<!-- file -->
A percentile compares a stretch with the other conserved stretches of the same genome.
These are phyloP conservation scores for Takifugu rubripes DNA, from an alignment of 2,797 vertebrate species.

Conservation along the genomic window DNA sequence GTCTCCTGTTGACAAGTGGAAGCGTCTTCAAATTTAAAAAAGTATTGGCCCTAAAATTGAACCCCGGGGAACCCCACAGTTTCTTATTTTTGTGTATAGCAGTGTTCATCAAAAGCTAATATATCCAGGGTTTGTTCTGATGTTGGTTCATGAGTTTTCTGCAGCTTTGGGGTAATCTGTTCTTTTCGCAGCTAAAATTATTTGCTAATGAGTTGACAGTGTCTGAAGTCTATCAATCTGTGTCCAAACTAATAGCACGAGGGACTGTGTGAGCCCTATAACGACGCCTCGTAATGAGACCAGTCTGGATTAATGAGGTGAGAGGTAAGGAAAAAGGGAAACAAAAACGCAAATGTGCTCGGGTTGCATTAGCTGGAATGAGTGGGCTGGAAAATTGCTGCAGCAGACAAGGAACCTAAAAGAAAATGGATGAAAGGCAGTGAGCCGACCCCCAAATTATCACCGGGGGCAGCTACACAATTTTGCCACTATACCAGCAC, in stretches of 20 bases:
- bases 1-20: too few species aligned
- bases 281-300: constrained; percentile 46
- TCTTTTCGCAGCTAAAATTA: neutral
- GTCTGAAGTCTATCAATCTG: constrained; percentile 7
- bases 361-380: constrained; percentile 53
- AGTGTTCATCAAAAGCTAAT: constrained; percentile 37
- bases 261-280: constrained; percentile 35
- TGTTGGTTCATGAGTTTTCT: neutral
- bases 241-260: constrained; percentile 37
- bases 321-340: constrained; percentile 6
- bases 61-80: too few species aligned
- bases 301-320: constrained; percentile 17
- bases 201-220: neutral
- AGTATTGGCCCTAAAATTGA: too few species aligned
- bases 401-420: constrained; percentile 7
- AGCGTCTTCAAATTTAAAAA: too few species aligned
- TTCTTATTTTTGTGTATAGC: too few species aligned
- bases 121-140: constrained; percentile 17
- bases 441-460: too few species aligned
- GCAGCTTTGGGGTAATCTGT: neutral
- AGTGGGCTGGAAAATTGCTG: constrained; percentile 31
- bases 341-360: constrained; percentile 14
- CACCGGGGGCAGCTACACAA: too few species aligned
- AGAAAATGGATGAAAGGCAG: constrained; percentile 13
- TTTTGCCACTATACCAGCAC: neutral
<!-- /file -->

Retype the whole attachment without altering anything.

A percentile compares a stretch with the other conserved stretches of the same genome.
These are phyloP conservation scores for Takifugu rubripes DNA, from an alignment of 2,797 vertebrate species.

Conservation along the genomic window DNA sequence GTCTCCTGTTGACAAGTGGAAGCGTCTTCAAATTTAAAAAAGTATTGGCCCTAAAATTGAACCCCGGGGAACCCCACAGTTTCTTATTTTTGTGTATAGCAGTGTTCATCAAAAGCTAATATATCCAGGGTTTGTTCTGATGTTGGTTCATGAGTTTTCTGCAGCTTTGGGGTAATCTGTTCTTTTCGCAGCTAAAATTATTTGCTAATGAGTTGACAGTGTCTGAAGTCTATCAATCTGTGTCCAAACTAATAGCACGAGGGACTGTGTGAGCCCTATAACGACGCCTCGTAATGAGACCAGTCTGGATTAATGAGGTGAGAGGTAAGGAAAAAGGGAAACAAAAACGCAAATGTGCTCGGGTTGCATTAGCTGGAATGAGTGGGCTGGAAAATTGCTGCAGCAGACAAGGAACCTAAAAGAAAATGGATGAAAGGCAGTGAGCCGACCCCCAAATTATCACCGGGGGCAGCTACACAATTTTGCCACTATACCAGCAC, in stretches of 20 bases:
- bases 1-20: too few species aligned
- bases 281-300: constrained; percentile 46
- TCTTTTCGCAGCTAAAATTA: neutral
- GTCTGAAGTCTATCAATCTG: constrained; percentile 7
- bases 361-380: constrained; percentile 53
- AGTGTTCATCAAAAGCTAAT: constrained; percentile 37
- bases 261-280: constrained; percentile 35
- TGTTGGTTCATGAGTTTTCT: neutral
- bases 241-260: constrained; percentile 37
- bases 321-340: constrained; percentile 6
- bases 61-80: too few species aligned
- bases 301-320: constrained; percentile 17
- bases 201-220: neutral
- AGTATTGGCCCTAAAATTGA: too few species aligned
- bases 401-420: constrained; percentile 7
- AGCGTCTTCAAATTTAAAAA: too few species aligned
- TTCTTATTTTTGTGTATAGC: too few species aligned
- bases 121-140: constrained; percentile 17
- bases 441-460: too few species aligned
- GCAGCTTTGGGGTAATCTGT: neutral
- AGTGGGCTGGAAAATTGCTG: constrained; percentile 31
- bases 341-360: constrained; percentile 14
- CACCGGGGGCAGCTACACAA: too few species aligned
- AGAAAATGGATGAAAGGCAG: constrained; percentile 13
- TTTTGCCACTATACCAGCAC: neutral